You might remember, a couple of weeks ago, I asked you to tell me your stories of people putting flesh and bones on love, like Andrew bringing his brother Peter to meet Jesus – small moments that can change lives.  Well, here you go.  A parishioner was trying to sell something on Craig’s List, a wheelchair lift that goes on a van.  Surprisingly, there was a response very quickly.  The person selling the lift was suspicious because honestly you never know who you’re dealing with on Craig’s List or what they really want.  So the parishioner sent a text to learn more about the buyer. 
“Are you a car dealer?” 
“Are you planning to resell it yourself?” 
“Tell me about your situation.” 
“Well,” texted they buyer, “it’s for my daughter.  She can’t walk.” 
And the parishioner saw an open door.  He called the buyer and shared with her that someone in his family had also been disabled and couldn’t walk.  They talked and talked … and, in the end, the parishioner gave the woman the wheelchair lift, free – with the “stipulation” that she pay it forward with an act of love to another stranger.
So that’s one example of the kind of thing John the Baptist might encourage us to do on an individual level.  When the Holy Spirit comes knocking on your door, open it up and take the risk to walk through to meet someone … and love him or her.
Here’s an example on a broader scale – another way we can do our part in leveling the uneven ground and making the rough places a plain so the glory of the Lord might be revealed.  Since August 9, and especially vividly in the past few weeks, we’ve seen our society’s brokenness and separation related to race.  That chasm has been present all along, of course, but the death of Michael Brown and all that’s followed, including the death of Eric Garner in New York, has made that chasm harder than usual to ignore.  There are so many manifestations of the racial divide in our society, from economics to politics to religion.  Thankfully, there are also many efforts underway in cities across the country to bring people together to work for healing.  In our city, Fr. Marcus is involved in a project to bring together civic leaders, clergy, educators, police officials, and others to talk openly about how we can heal racial divisions in our own context.  Those leaders will gather this Tuesday at 6 p.m. for a public conversation; you’ll find information in the bulletin on that.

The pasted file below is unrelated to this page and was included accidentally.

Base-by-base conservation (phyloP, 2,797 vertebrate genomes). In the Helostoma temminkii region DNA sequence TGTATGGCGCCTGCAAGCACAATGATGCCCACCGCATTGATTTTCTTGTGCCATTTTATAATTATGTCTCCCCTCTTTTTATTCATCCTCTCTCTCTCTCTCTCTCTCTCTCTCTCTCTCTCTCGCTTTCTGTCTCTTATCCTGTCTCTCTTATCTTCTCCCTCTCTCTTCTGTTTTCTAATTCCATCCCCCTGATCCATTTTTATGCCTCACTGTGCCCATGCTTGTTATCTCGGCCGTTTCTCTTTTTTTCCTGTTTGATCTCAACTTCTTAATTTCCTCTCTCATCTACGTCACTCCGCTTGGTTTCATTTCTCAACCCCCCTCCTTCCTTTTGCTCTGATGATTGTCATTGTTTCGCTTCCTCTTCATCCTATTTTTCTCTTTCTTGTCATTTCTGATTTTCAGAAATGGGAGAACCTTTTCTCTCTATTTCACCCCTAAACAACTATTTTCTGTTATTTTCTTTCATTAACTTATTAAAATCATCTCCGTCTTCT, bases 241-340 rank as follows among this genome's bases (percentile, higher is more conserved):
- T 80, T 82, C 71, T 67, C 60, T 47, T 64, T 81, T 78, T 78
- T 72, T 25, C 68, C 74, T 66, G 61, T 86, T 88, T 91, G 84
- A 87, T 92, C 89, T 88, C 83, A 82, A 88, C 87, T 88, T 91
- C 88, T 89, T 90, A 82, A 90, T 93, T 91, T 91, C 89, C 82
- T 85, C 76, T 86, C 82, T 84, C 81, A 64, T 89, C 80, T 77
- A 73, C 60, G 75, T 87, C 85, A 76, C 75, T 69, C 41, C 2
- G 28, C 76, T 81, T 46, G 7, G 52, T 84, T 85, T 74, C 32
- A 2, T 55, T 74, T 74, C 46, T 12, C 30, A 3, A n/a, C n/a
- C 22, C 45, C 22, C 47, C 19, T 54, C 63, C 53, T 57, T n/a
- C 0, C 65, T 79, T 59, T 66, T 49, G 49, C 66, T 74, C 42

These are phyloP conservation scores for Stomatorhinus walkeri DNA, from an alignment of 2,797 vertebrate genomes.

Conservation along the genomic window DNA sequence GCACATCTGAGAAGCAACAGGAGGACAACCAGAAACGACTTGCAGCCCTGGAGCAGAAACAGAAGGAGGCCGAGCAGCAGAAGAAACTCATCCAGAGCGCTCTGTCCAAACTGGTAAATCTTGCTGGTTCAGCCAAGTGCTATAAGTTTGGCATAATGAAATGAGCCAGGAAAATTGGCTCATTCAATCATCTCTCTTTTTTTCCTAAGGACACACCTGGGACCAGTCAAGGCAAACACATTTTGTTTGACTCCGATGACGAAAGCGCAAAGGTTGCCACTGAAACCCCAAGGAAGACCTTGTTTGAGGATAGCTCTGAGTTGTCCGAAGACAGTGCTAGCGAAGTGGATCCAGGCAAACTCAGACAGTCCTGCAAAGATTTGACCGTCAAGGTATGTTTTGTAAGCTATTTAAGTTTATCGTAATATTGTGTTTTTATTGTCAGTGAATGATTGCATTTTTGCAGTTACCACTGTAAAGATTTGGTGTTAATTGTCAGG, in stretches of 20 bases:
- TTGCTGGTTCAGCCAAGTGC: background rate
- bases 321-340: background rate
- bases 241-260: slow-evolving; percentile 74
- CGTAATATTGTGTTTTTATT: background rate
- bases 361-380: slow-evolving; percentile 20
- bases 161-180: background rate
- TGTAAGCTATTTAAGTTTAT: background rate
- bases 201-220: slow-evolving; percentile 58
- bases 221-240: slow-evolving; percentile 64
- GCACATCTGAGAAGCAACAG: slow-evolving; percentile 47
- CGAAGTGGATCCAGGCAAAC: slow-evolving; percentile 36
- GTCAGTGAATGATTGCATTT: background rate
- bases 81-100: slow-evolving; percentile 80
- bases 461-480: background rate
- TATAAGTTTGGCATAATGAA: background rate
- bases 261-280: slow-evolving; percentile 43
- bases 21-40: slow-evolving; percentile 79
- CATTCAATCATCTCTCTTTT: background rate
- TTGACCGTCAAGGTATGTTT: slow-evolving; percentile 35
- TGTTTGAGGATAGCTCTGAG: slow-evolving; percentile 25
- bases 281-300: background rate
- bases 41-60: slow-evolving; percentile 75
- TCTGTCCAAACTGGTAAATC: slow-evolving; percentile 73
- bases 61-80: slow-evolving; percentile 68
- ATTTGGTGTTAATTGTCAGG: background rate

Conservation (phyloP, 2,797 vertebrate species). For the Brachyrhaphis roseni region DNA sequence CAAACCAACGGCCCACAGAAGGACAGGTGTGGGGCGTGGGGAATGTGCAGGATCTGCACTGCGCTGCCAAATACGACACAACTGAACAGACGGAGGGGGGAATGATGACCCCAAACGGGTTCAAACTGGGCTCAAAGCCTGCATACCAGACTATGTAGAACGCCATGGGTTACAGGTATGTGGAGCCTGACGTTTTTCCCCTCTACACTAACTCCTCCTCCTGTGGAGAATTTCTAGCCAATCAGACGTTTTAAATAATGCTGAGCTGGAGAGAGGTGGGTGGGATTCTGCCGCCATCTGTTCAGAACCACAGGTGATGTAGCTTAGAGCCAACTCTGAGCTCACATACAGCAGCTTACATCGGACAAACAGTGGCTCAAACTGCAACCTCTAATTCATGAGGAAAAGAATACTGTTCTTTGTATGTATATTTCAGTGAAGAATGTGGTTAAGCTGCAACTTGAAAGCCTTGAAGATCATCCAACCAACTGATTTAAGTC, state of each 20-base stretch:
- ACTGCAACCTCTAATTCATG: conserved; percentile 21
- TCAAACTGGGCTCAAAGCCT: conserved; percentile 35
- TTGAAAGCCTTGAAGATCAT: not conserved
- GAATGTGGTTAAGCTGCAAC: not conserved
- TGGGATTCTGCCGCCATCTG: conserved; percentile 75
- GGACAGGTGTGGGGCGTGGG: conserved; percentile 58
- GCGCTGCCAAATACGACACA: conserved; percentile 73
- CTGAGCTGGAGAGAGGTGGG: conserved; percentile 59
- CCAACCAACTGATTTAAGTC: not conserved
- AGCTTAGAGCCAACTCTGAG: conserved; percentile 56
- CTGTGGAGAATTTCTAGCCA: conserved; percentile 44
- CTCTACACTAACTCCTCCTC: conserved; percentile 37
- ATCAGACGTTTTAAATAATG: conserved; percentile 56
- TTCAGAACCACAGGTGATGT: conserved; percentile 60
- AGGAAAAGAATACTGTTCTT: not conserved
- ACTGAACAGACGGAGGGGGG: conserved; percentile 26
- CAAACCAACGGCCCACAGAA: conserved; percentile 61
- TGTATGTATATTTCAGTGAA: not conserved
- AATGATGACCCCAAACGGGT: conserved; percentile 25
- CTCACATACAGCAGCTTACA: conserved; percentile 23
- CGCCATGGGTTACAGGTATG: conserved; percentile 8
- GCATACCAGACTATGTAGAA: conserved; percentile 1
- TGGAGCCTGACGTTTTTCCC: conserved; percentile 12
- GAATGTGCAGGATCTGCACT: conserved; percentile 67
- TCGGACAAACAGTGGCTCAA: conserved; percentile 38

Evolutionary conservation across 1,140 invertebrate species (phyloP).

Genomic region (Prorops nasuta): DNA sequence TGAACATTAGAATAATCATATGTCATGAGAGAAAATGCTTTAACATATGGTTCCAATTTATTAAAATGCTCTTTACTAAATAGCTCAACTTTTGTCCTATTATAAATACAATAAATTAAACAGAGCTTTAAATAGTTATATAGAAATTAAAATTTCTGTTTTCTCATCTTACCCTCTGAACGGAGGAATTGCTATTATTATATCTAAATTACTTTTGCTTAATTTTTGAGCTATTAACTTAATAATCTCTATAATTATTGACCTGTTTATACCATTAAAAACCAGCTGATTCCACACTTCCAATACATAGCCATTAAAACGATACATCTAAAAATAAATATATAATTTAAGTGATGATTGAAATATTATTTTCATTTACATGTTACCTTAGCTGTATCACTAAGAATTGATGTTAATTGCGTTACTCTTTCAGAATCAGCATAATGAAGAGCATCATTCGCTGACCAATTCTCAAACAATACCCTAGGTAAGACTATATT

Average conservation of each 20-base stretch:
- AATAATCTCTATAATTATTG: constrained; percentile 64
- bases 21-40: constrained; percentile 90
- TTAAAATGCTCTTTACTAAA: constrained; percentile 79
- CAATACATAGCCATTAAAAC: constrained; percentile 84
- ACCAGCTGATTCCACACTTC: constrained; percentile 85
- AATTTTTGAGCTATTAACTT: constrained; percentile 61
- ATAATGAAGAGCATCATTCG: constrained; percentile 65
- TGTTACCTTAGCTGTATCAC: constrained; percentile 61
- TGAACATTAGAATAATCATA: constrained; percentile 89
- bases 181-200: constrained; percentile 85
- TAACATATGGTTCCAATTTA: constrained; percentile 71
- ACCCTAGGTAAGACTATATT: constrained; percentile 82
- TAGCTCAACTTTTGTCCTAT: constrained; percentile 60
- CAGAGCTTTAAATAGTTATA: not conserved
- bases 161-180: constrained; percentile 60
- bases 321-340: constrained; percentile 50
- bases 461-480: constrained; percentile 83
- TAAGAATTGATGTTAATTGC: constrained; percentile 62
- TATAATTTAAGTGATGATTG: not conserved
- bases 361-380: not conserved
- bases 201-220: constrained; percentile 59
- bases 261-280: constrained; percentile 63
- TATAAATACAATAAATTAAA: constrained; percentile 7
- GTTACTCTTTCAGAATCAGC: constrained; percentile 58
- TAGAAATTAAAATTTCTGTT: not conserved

But there’s one manifestation of our racial brokenness that we can confront even at the micro level of our own parish.  I believe it’s actually among the deepest roots of the racial thicket.  It’s communication – or, more precisely, the failure of communication.  Deep down, most of us don’t have any idea how to talk about race. 
I’ve had some fascinating conversations over the past few weeks as people shared their frustrations and fears about race.  Here are some snippets of what I’ve heard.  One person said, “I understand people are angry about Ferguson and the grand jury’s decision – but I don’t understand what the protesters really want.”  Another said, “I don’t think I’m a racist, but I’m afraid if I say the African American community needs to own some of its problems, then someone will see me as a racist.”  And another said, “I don’t know how I’m even supposed to talk about race with a black person without offending them.”  Those are hard statements, but they’re real.  And we don’t do ourselves, or Jesus, any favors by sweeping them under the Jewell Room rug.
So I’m working with a few parishioners to put together an opportunity for us to hear difficult questions about race and discrimination, asked and answered in love.  I don’t know yet exactly how this will look, but I’m imagining something like listening in on a private conversation between a couple of parishioners, one black and one white.  The questions might include:  Why has Ferguson sparked the fire it’s sparked?  What do the protesters really want?  Why can’t white people see the injustice that people of color see?  What’s it like to be pulled over for “driving while black” in the wrong neighborhood? 
And more fundamentally:  How can we name race as an issue, and confront it honestly, without fearing we’ll offend someone?  How can we “speak the truth in love” and thereby “grow to become in every respect the mature body … of Christ” (Ephesians 4:15)?  How can we go beyond being careful not to offend anyone and actually deepen love through conversation?  How can we be God’s partners in preparing the way of the Lord – lifting up the valleys and lowering the mountains, leveling the uneven ground and smoothing the rough places that divide us, so that the glory of the Lord might be revealed?
Jesus is coming.  Let’s not just look busy.  Let’s get busy.